Over 200 Economists, Academicians Ask Government To Release Consumer Expenditure Data
Traffic travels past vendors waiting for customers at a garment store in Raghunath Market at night in Jammu, Jammu and Kashmir, India. (Photographer: Dhiraj Singh/Bloomberg)  

Over 200 Economists, Academicians Ask Government To Release Consumer Expenditure Data


More than 200 economists and academicians have asked the government to release data of all surveys and reports, including results of the Consumer Expenditure Survey 2017-18, completed by the National Sample Survey Office.

According to some media reports, the 2017-18 Consumer Expenditure Survey shows a sharp decline in average consumption and the survey results are not being released because they support other evidence that the economy is experiencing a downturn, they said in a statement.

“It should be noted that consumption surveys are known to give results that diverge from macroeconomic estimates of the National Accounts,” they said.

Also, National Accounts estimates are based not only on administrative data but on a combination of sources including NSSO and other surveys. Several committees have looked into these discrepancies.

“In the interest of transparency and accountability, all data must be released without delay and irrespective of what the results are,” the statement said.

“The government may wish to defend itself against interpretations of the statistics that it disagrees with,” the statement said.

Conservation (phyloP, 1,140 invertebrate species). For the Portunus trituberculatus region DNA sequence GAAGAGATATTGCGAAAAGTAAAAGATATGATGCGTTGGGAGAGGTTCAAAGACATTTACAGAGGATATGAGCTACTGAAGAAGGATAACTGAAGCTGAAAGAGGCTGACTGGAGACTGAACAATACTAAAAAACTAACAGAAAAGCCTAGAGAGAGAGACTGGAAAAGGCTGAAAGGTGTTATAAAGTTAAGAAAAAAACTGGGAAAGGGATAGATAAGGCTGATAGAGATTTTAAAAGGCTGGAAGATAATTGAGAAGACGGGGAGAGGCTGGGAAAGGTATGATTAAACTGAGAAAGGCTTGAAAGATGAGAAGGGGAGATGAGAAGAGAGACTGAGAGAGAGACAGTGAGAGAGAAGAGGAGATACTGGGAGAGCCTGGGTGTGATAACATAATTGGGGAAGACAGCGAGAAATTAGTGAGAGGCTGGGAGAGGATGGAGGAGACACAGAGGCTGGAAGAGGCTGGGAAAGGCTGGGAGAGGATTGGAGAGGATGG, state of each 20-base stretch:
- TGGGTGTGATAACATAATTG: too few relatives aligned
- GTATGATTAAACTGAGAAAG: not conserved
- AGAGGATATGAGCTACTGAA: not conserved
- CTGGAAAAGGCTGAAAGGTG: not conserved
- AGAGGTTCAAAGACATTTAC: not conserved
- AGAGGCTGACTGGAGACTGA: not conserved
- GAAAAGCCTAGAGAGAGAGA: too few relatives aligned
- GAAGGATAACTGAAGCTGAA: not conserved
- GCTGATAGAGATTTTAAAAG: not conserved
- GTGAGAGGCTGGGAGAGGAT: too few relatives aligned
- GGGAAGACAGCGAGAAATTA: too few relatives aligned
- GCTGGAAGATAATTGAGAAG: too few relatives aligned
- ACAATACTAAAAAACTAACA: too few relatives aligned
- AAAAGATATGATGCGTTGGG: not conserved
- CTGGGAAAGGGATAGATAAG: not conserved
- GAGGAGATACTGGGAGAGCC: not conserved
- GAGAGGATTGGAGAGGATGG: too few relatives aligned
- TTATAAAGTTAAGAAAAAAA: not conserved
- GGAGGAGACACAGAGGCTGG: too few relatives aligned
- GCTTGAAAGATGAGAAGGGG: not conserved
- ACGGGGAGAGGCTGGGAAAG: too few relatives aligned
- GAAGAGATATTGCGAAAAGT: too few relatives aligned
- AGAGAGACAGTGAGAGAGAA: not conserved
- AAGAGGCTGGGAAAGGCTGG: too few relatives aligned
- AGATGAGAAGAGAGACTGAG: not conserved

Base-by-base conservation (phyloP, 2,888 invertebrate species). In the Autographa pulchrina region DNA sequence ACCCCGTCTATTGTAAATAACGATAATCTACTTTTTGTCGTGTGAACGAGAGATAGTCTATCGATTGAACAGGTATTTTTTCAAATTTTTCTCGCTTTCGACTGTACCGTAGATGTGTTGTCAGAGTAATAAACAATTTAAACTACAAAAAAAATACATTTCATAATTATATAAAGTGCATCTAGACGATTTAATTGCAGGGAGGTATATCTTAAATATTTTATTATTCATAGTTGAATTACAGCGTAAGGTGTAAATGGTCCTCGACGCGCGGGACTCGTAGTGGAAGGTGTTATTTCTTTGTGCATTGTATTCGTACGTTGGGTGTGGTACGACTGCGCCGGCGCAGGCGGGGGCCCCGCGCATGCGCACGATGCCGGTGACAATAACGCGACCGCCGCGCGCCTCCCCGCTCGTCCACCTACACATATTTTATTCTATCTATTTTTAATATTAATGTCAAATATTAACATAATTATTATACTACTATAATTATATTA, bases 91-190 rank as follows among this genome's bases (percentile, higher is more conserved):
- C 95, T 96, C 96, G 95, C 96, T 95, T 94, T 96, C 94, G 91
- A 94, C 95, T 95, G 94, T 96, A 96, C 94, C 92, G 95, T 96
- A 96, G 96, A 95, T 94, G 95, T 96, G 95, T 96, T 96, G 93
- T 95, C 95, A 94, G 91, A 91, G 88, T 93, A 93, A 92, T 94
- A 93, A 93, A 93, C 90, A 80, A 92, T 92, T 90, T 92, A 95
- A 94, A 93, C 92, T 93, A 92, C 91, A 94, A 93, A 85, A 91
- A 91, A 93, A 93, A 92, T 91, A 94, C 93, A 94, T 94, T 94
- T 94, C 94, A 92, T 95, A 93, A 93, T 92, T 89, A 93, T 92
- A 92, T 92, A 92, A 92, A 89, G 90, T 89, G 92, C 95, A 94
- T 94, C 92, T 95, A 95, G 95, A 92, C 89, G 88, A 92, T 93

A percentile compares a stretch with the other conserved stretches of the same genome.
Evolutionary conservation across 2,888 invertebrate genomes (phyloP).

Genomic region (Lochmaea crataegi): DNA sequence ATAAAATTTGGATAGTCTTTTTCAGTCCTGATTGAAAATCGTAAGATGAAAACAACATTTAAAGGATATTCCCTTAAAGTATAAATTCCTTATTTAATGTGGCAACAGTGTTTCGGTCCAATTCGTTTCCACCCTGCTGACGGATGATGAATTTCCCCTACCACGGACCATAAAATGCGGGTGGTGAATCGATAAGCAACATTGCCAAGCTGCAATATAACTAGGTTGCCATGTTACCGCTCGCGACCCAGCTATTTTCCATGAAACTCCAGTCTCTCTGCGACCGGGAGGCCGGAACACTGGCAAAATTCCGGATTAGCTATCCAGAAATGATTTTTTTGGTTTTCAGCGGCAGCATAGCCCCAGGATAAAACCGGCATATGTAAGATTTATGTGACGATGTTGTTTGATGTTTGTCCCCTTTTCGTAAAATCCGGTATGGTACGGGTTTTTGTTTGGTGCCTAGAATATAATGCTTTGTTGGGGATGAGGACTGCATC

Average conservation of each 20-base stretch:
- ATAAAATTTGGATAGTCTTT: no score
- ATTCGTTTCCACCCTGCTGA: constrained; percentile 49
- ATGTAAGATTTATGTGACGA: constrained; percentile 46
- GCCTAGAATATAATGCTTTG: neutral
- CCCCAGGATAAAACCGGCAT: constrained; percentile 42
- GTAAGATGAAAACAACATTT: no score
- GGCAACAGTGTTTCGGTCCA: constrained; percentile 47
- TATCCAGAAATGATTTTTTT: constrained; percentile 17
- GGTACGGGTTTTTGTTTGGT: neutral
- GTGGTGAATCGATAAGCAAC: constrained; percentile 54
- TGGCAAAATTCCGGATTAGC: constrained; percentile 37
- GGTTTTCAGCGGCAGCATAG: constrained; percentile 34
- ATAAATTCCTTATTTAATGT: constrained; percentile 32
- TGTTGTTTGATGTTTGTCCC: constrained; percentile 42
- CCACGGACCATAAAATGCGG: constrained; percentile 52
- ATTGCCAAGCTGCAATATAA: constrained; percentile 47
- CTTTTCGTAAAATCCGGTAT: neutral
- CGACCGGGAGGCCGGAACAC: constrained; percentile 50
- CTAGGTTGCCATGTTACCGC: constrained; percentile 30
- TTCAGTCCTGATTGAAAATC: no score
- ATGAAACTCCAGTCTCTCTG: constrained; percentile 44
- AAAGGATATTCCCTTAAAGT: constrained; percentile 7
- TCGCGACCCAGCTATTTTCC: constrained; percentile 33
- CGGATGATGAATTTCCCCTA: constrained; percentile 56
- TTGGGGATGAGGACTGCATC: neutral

But this is best-done through technical papers and seminars. To prevent the release of data that are adverse, and diverge from its own understanding, is “neither transparent nor technically sound”, it said.

“We therefore demand that the government should immediately release the report and unit-level data of the 75th Consumer Expenditure Survey. The government should also commit to release all other survey data after the usual processes to check for possible errors have been concluded,” they said.

The economists and academicians who issued the statement, include A Vaidyanathan and Abhijit Sen (former members of erstwhile Planning Commission), Biswajit Dhar (JNU), Dilip Mookherjee (Boston University), Maitreesh Ghatak (LSE), Prabhat Patnaik (Emeritus Professor, JNU), and Thomas Piketty (Paris School of Economics).

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